Romans 8:5-6 teaches that the “carnally minded” are consumed by the things of the world.
Romans 8:6-8, 13 The consequence of being carnally minded is spiritual death. Consider how you can eliminate the carnal from your mind and heart. Also, try to remember how you have been blessed when you have chosen to be spiritually minded.
Romans 8:16 Paul testified “that we are the children of God”. Of course, each of us should be significantly affected by the knowledge that we are each a child of God. That relationship also implies a great deal about your capacities and potential.
Elder Dallin H. Oaks said: “Consider the power of the idea taught in our beloved song ‘I Am a Child of God’ (Hymns, 301). … Here is the answer to one of life’s great questions, ‘Who am I?’ I am a child of God with a spirit lineage to heavenly parents. That parentage defines our eternal potential. That powerful idea is a potent antidepressant. It can strengthen each of us to make righteous choices and to seek the best that is within us. Establish in the mind of a young person the powerful idea that he or she is a child of God, and you have given self-respect and motivation to move against the problems of life” (Ensign, Nov. 1995, 25).
Romans 8:17 Paul gave a great promise to the children of God—that we will share glory with Christ.
D&C 76:50, 54-70 To be a joint-heir with Christ is to receive all that the Father has.
D&C 76:51-53 To receive this great inheritance, we must have a testimony of Christ, make and keep our baptismal covenants, merit and receive forgiveness through repentance, receive the Holy Ghost, overcome the world by faith, and be just and true.
Romans 8:18, 28, 31; see also Romans 5:3-5 Knowing that we are children of God and potential joint-heirs with Christ can help us endure the trials of this world because it can help us remember that the reward is far greater than the cost.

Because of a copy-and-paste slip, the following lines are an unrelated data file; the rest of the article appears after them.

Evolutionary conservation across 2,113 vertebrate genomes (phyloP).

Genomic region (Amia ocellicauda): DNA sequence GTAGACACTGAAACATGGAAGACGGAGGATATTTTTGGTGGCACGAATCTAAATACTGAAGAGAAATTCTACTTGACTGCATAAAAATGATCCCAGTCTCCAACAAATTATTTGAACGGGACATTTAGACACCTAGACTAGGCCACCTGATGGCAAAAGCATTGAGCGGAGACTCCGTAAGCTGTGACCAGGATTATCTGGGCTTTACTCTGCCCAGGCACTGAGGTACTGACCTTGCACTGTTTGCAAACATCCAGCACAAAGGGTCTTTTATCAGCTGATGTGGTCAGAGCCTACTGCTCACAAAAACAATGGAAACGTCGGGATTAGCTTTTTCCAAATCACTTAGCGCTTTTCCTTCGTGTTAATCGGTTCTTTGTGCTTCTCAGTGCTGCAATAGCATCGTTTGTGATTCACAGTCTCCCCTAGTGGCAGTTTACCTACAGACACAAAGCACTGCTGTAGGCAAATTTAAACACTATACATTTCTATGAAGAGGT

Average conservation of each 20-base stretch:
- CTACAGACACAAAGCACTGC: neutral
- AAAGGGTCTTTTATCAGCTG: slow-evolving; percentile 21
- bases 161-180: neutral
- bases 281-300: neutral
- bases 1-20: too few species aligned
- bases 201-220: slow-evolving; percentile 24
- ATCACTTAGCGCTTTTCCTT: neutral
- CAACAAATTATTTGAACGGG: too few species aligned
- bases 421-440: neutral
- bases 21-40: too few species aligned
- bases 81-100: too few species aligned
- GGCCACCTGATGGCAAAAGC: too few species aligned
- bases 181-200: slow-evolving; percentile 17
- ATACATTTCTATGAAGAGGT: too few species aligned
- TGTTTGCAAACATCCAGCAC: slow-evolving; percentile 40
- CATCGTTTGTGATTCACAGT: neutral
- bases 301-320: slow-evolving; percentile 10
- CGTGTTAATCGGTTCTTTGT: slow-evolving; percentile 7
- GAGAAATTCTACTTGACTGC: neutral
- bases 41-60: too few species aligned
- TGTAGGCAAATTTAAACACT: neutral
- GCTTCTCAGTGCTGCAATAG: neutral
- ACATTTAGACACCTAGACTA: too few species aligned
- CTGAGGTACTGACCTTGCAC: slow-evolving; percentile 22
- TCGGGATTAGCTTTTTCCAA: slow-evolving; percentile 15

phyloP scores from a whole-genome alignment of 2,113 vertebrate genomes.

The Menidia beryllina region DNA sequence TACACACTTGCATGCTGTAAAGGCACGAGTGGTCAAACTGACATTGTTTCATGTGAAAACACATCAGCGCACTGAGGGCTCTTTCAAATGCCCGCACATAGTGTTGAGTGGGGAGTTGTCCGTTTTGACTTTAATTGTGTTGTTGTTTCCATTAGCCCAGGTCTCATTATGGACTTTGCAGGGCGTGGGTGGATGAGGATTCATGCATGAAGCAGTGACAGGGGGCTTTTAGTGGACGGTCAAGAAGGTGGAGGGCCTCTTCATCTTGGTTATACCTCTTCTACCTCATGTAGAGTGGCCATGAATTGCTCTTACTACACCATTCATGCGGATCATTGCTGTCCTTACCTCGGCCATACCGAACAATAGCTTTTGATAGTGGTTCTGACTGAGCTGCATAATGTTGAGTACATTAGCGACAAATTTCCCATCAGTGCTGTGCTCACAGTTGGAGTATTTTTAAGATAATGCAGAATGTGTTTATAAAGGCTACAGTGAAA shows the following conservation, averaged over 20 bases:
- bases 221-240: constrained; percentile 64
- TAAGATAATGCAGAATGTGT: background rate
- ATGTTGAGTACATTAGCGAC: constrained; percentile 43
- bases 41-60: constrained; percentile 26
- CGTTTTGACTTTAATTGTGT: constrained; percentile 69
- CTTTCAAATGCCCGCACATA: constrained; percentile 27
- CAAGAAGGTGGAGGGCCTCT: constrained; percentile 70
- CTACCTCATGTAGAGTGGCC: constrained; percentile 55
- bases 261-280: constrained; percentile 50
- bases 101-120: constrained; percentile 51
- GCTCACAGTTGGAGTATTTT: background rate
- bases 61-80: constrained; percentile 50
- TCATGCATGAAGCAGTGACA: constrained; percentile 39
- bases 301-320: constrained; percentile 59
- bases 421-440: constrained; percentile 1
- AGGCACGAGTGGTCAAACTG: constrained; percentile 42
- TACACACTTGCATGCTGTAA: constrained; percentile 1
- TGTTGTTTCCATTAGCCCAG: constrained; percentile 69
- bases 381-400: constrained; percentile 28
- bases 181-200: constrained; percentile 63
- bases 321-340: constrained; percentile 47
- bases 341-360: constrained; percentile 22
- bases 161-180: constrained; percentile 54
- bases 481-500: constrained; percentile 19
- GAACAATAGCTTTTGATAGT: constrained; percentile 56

Romans 8:28 Consider how you have seen that “all things work together for good to them that love God”.
Romans 8:35-39 Paul taught in these verses that nothing can separate us from the love of Jesus Christ. Think seriously about how you have felt the Savior’s love in your life and what a difference his love has made in your life.
Romans 12:1 Paul exhorted the Roman Saints to present themselves as “a living sacrifice, holy, acceptable unto God”.
3 Nephi 9:20; D&C 59:8 These passages help us see how we can present ourselves as living sacrifices to God just as Elder Bruce R. McConkie explained, “To present [oneself] as a living sacrifice is to come forth with a broken heart and a contrite spirit through obedience” (Doctrinal New Testament Commentary, 3 vols. [1966-73], 2:292).
Romans 12:2 Paul counseled the Roman Saints to “be not conformed to this world”. That counsel still applies today, warning us about trying to conform to the way of the world. We overcome this tendency by being led by the Spirit and being faithful to God.
Romans 12 and Romans 13 list many attributes of true Saints. Take your scriptures and identify these attributes. Then think about these attributes while considering these questions: Why is this attribute important to develop? What can I do this week to further develop this attribute?
Romans 12:19-21 Paul instructed us to treat our enemies well so that we might overcome evil with good.
Romans 13:8-9 Paul said that the commandment to love our neighbors as ourselves includes all other commandments.
Romans 13:10 This commandment includes all others as Paul explains here.
Romans 15:1-7 Paul taught us how members who are strong in the faith should respond to members who are weak in the faith.
It is through faith in Jesus Christ and righteous living that we can be justified—declared righteous and reconciled to God. We are children of God and have the potential to become joint-heirs with Christ if we have faith in him and live as he has commanded us.